Landfill work and construction of an embankment proceed off the Henoko district of Nago, Okinawa Prefecture, on March 12. (The Asahi Shimbun)

NAGO, Okinawa Prefecture--Landfill work for a new U.S. air station here continued on March 14, the three-month anniversary of the project, despite a prefectural referendum that delivered a resounding “no” to the plan.

About one-third of a 6.3-hectare portion of the planned site for the new base has now been reclaimed off the Henoko district of Nago.

The new U.S. military facility will take over the functions of the U.S. Marine Corps Air Station Futenma in Ginowan, also in Okinawa Prefecture.

Under a 1996 Japan-U.S. agreement, the Futenma station will close, and the land on which is stands will be returned to Japan.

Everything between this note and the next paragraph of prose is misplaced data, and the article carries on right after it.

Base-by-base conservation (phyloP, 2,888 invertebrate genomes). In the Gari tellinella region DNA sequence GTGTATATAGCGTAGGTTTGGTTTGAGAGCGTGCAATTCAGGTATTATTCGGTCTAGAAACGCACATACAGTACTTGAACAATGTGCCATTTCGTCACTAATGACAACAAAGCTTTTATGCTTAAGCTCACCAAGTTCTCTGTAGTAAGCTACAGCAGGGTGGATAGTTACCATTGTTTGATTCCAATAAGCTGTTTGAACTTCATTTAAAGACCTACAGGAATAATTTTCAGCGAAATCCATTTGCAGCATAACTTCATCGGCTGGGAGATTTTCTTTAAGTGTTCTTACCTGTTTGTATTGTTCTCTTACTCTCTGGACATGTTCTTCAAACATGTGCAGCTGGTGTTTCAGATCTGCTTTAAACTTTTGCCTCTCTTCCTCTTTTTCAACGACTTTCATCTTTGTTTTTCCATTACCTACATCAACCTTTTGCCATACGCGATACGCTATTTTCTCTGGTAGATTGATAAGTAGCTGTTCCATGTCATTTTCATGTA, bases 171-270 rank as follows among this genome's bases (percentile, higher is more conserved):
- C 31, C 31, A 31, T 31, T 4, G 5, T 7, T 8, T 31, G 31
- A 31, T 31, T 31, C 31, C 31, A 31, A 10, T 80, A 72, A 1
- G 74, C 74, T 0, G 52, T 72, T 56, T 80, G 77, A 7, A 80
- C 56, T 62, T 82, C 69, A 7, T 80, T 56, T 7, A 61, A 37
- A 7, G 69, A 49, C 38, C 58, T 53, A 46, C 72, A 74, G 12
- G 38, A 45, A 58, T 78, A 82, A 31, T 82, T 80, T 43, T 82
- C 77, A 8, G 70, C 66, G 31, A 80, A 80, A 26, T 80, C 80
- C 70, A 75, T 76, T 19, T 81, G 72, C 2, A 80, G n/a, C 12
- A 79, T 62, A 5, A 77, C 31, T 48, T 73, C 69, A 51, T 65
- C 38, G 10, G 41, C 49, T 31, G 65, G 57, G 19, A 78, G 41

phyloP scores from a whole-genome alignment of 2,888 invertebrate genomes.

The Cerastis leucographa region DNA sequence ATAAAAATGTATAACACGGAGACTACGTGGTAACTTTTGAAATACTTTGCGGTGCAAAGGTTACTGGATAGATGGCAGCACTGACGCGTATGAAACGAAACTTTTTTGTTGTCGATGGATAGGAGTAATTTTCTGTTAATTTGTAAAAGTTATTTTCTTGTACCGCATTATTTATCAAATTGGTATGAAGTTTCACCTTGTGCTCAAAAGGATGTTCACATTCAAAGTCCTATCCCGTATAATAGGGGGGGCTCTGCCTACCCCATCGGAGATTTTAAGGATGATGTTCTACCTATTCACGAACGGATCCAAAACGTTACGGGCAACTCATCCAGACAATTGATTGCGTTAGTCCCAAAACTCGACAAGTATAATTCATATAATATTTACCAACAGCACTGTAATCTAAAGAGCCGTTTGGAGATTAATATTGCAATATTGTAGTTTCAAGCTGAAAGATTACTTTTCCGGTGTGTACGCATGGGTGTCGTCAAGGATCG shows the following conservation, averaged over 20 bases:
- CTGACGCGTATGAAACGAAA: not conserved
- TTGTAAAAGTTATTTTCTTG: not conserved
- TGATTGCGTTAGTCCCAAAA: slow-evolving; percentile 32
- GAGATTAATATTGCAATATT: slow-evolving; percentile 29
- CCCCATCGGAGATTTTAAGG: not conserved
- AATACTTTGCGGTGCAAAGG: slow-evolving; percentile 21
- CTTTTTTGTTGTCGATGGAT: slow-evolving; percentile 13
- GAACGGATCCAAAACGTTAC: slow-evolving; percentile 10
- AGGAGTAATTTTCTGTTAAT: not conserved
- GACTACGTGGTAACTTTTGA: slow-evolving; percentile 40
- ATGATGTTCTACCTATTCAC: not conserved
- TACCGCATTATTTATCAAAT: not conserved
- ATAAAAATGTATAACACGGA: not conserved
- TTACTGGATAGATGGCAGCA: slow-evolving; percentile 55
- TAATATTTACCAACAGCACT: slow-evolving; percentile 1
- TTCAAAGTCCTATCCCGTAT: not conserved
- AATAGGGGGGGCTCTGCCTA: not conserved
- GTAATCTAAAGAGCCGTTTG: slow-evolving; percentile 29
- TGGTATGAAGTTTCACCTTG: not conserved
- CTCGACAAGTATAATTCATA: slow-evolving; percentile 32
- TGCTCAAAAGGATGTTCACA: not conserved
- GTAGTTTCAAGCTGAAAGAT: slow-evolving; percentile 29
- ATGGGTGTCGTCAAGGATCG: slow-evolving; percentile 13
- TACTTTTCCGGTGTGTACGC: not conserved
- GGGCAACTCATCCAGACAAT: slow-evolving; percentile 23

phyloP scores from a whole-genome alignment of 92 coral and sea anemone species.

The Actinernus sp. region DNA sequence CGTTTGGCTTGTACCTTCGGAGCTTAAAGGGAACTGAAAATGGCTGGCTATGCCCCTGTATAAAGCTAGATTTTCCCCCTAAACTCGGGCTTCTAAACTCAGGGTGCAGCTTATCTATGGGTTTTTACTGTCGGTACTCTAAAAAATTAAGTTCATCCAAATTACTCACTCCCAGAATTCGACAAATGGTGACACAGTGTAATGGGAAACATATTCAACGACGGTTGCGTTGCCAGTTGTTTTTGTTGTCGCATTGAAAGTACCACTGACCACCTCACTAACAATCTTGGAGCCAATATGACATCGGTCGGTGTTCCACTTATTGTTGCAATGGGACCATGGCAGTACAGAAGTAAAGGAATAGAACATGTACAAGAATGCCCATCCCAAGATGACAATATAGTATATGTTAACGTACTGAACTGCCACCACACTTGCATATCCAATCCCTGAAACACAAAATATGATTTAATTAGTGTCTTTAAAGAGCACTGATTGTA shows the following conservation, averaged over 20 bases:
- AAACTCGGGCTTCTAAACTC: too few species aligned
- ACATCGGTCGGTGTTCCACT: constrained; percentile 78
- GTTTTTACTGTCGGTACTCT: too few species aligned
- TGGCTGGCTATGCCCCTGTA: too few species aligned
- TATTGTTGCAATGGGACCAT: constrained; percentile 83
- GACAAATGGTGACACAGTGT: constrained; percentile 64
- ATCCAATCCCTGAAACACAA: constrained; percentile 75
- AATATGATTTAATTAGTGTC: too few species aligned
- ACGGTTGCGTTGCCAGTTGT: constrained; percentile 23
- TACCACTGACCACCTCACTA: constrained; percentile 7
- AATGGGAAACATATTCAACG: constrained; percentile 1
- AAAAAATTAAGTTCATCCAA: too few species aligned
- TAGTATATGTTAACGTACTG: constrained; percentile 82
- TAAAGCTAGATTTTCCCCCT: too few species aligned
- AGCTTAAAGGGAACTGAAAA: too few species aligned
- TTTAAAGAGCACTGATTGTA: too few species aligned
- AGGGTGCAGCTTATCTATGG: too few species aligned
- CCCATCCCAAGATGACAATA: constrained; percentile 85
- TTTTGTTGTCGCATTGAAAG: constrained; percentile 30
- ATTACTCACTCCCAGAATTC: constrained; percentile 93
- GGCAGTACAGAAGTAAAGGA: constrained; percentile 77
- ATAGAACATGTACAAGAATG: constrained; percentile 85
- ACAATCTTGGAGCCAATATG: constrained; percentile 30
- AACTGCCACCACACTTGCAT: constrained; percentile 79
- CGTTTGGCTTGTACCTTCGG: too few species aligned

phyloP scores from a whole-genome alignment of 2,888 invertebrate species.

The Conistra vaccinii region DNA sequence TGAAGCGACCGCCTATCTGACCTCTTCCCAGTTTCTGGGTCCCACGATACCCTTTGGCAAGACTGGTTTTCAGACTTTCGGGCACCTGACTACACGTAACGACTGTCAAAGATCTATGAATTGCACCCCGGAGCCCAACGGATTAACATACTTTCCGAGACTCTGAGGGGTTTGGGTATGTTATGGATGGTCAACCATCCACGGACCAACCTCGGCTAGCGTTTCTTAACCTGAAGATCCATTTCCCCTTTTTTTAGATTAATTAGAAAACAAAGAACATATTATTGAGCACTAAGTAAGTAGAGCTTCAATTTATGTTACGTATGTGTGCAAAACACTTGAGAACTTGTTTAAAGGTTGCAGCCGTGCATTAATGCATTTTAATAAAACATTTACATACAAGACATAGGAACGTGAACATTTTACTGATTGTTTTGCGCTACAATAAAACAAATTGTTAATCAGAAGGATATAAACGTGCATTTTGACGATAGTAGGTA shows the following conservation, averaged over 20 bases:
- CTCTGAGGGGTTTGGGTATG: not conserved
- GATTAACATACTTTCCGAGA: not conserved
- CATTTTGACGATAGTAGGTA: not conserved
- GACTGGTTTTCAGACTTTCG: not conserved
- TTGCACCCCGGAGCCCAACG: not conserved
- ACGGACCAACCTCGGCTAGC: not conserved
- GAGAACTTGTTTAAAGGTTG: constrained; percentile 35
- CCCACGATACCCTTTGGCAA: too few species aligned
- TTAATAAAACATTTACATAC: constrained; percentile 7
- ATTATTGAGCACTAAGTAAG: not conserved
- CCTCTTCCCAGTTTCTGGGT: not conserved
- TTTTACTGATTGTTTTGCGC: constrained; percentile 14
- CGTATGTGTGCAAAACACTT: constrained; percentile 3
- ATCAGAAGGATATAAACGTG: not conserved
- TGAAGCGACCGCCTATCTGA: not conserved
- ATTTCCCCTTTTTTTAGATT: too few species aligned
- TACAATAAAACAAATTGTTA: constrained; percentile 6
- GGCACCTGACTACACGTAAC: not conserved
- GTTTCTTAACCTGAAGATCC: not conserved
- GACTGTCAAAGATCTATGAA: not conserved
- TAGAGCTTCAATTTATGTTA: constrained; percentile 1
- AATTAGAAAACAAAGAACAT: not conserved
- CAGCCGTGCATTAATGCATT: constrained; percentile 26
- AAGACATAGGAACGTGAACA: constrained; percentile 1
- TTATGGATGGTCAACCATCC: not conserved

However, the agreement also said the functions of Futenma will be relocated elsewhere in the prefecture. Okinawa residents and politicians have long demanded the Futenma functions be moved outside of their prefecture.

In the Feb. 24 referendum, 72 percent of voters opposed the landfill project off Nago.

Although Prime Minister Shinzo Abe said he would take the outcome of the referendum seriously, landfill work has never been suspended even for a single day since the first loads of dirt and sand were dumped into the water three months ago.

On March 4, the government went ahead with construction of a new embankment to prepare for a future landfill work.

Reclamation is also expected to begin in a 33-hectare segment neighboring the 6.3-hectare portion as early as March 25. That will allow the government to reclaim the southern part of the entire 160-hectare area.

However, landfill work on the northern side is expected to pose a challenge.

The government acknowledged that soft ground exists on an expansive area there, and reclamation will take more time to complete than initially expected.